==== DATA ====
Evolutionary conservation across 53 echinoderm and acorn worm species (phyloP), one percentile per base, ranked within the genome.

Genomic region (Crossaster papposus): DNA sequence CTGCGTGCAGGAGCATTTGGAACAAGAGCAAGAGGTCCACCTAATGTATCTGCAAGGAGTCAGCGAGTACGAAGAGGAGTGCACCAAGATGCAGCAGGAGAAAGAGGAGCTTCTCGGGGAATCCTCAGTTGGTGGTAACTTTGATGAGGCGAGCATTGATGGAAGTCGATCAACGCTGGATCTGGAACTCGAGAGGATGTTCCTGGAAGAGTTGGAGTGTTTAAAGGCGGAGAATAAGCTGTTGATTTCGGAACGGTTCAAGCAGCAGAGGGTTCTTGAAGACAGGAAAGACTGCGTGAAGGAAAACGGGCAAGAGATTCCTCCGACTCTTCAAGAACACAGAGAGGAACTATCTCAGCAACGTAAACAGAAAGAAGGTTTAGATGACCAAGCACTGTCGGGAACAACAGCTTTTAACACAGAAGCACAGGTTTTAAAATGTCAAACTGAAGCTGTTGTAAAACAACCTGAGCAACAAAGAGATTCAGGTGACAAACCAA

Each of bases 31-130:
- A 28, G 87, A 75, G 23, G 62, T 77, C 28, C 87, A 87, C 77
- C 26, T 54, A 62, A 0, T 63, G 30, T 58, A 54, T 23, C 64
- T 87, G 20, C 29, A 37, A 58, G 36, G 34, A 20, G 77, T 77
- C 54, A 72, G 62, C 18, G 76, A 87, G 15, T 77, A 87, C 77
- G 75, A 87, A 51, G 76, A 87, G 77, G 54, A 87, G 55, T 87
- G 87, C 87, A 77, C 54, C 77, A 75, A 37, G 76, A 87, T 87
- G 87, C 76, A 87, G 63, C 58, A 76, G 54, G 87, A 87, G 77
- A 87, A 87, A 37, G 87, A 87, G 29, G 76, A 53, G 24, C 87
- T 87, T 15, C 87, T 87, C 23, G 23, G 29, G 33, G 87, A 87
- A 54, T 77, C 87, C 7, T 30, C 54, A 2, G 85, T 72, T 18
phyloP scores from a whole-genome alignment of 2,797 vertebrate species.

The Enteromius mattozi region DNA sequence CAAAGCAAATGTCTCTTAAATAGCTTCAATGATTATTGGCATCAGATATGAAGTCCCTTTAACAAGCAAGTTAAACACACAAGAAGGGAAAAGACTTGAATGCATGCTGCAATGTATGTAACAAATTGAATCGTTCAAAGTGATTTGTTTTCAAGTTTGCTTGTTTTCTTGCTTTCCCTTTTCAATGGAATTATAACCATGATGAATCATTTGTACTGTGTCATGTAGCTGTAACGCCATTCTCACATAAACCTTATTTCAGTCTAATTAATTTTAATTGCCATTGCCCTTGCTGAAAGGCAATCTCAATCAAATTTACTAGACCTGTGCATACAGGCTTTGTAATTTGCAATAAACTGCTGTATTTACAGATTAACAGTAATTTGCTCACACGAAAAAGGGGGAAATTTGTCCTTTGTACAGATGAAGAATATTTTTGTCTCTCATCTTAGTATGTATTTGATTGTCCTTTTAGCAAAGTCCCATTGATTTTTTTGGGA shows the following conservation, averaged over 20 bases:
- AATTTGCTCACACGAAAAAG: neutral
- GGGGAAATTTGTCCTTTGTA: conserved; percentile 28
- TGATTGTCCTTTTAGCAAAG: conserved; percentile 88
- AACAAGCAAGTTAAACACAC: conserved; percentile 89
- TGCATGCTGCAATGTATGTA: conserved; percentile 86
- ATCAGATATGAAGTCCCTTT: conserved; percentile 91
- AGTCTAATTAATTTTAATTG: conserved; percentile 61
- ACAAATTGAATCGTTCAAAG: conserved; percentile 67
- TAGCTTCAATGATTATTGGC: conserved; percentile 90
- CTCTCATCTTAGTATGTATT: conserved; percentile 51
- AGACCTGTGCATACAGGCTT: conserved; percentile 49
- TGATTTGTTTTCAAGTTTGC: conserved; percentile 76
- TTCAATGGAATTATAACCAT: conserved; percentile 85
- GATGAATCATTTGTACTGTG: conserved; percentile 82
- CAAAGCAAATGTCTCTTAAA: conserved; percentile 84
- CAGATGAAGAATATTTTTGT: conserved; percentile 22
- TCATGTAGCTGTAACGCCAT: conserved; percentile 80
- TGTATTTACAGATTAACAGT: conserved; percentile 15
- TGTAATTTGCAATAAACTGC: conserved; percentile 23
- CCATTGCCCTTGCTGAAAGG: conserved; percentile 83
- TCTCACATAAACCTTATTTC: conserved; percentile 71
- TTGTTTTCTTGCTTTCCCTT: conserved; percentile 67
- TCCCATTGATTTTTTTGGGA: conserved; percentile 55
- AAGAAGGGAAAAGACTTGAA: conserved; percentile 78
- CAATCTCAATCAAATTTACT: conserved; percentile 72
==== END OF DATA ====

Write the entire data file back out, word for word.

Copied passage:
Evolutionary conservation across 53 echinoderm and acorn worm species (phyloP), one percentile per base, ranked within the genome.

Genomic region (Crossaster papposus): DNA sequence CTGCGTGCAGGAGCATTTGGAACAAGAGCAAGAGGTCCACCTAATGTATCTGCAAGGAGTCAGCGAGTACGAAGAGGAGTGCACCAAGATGCAGCAGGAGAAAGAGGAGCTTCTCGGGGAATCCTCAGTTGGTGGTAACTTTGATGAGGCGAGCATTGATGGAAGTCGATCAACGCTGGATCTGGAACTCGAGAGGATGTTCCTGGAAGAGTTGGAGTGTTTAAAGGCGGAGAATAAGCTGTTGATTTCGGAACGGTTCAAGCAGCAGAGGGTTCTTGAAGACAGGAAAGACTGCGTGAAGGAAAACGGGCAAGAGATTCCTCCGACTCTTCAAGAACACAGAGAGGAACTATCTCAGCAACGTAAACAGAAAGAAGGTTTAGATGACCAAGCACTGTCGGGAACAACAGCTTTTAACACAGAAGCACAGGTTTTAAAATGTCAAACTGAAGCTGTTGTAAAACAACCTGAGCAACAAAGAGATTCAGGTGACAAACCAA

Each of bases 31-130:
- A 28, G 87, A 75, G 23, G 62, T 77, C 28, C 87, A 87, C 77
- C 26, T 54, A 62, A 0, T 63, G 30, T 58, A 54, T 23, C 64
- T 87, G 20, C 29, A 37, A 58, G 36, G 34, A 20, G 77, T 77
- C 54, A 72, G 62, C 18, G 76, A 87, G 15, T 77, A 87, C 77
- G 75, A 87, A 51, G 76, A 87, G 77, G 54, A 87, G 55, T 87
- G 87, C 87, A 77, C 54, C 77, A 75, A 37, G 76, A 87, T 87
- G 87, C 76, A 87, G 63, C 58, A 76, G 54, G 87, A 87, G 77
- A 87, A 87, A 37, G 87, A 87, G 29, G 76, A 53, G 24, C 87
- T 87, T 15, C 87, T 87, C 23, G 23, G 29, G 33, G 87, A 87
- A 54, T 77, C 87, C 7, T 30, C 54, A 2, G 85, T 72, T 18
phyloP scores from a whole-genome alignment of 2,797 vertebrate species.

The Enteromius mattozi region DNA sequence CAAAGCAAATGTCTCTTAAATAGCTTCAATGATTATTGGCATCAGATATGAAGTCCCTTTAACAAGCAAGTTAAACACACAAGAAGGGAAAAGACTTGAATGCATGCTGCAATGTATGTAACAAATTGAATCGTTCAAAGTGATTTGTTTTCAAGTTTGCTTGTTTTCTTGCTTTCCCTTTTCAATGGAATTATAACCATGATGAATCATTTGTACTGTGTCATGTAGCTGTAACGCCATTCTCACATAAACCTTATTTCAGTCTAATTAATTTTAATTGCCATTGCCCTTGCTGAAAGGCAATCTCAATCAAATTTACTAGACCTGTGCATACAGGCTTTGTAATTTGCAATAAACTGCTGTATTTACAGATTAACAGTAATTTGCTCACACGAAAAAGGGGGAAATTTGTCCTTTGTACAGATGAAGAATATTTTTGTCTCTCATCTTAGTATGTATTTGATTGTCCTTTTAGCAAAGTCCCATTGATTTTTTTGGGA shows the following conservation, averaged over 20 bases:
- AATTTGCTCACACGAAAAAG: neutral
- GGGGAAATTTGTCCTTTGTA: conserved; percentile 28
- TGATTGTCCTTTTAGCAAAG: conserved; percentile 88
- AACAAGCAAGTTAAACACAC: conserved; percentile 89
- TGCATGCTGCAATGTATGTA: conserved; percentile 86
- ATCAGATATGAAGTCCCTTT: conserved; percentile 91
- AGTCTAATTAATTTTAATTG: conserved; percentile 61
- ACAAATTGAATCGTTCAAAG: conserved; percentile 67
- TAGCTTCAATGATTATTGGC: conserved; percentile 90
- CTCTCATCTTAGTATGTATT: conserved; percentile 51
- AGACCTGTGCATACAGGCTT: conserved; percentile 49
- TGATTTGTTTTCAAGTTTGC: conserved; percentile 76
- TTCAATGGAATTATAACCAT: conserved; percentile 85
- GATGAATCATTTGTACTGTG: conserved; percentile 82
- CAAAGCAAATGTCTCTTAAA: conserved; percentile 84
- CAGATGAAGAATATTTTTGT: conserved; percentile 22
- TCATGTAGCTGTAACGCCAT: conserved; percentile 80
- TGTATTTACAGATTAACAGT: conserved; percentile 15
- TGTAATTTGCAATAAACTGC: conserved; percentile 23
- CCATTGCCCTTGCTGAAAGG: conserved; percentile 83
- TCTCACATAAACCTTATTTC: conserved; percentile 71
- TTGTTTTCTTGCTTTCCCTT: conserved; percentile 67
- TCCCATTGATTTTTTTGGGA: conserved; percentile 55
- AAGAAGGGAAAAGACTTGAA: conserved; percentile 78
- CAATCTCAATCAAATTTACT: conserved; percentile 72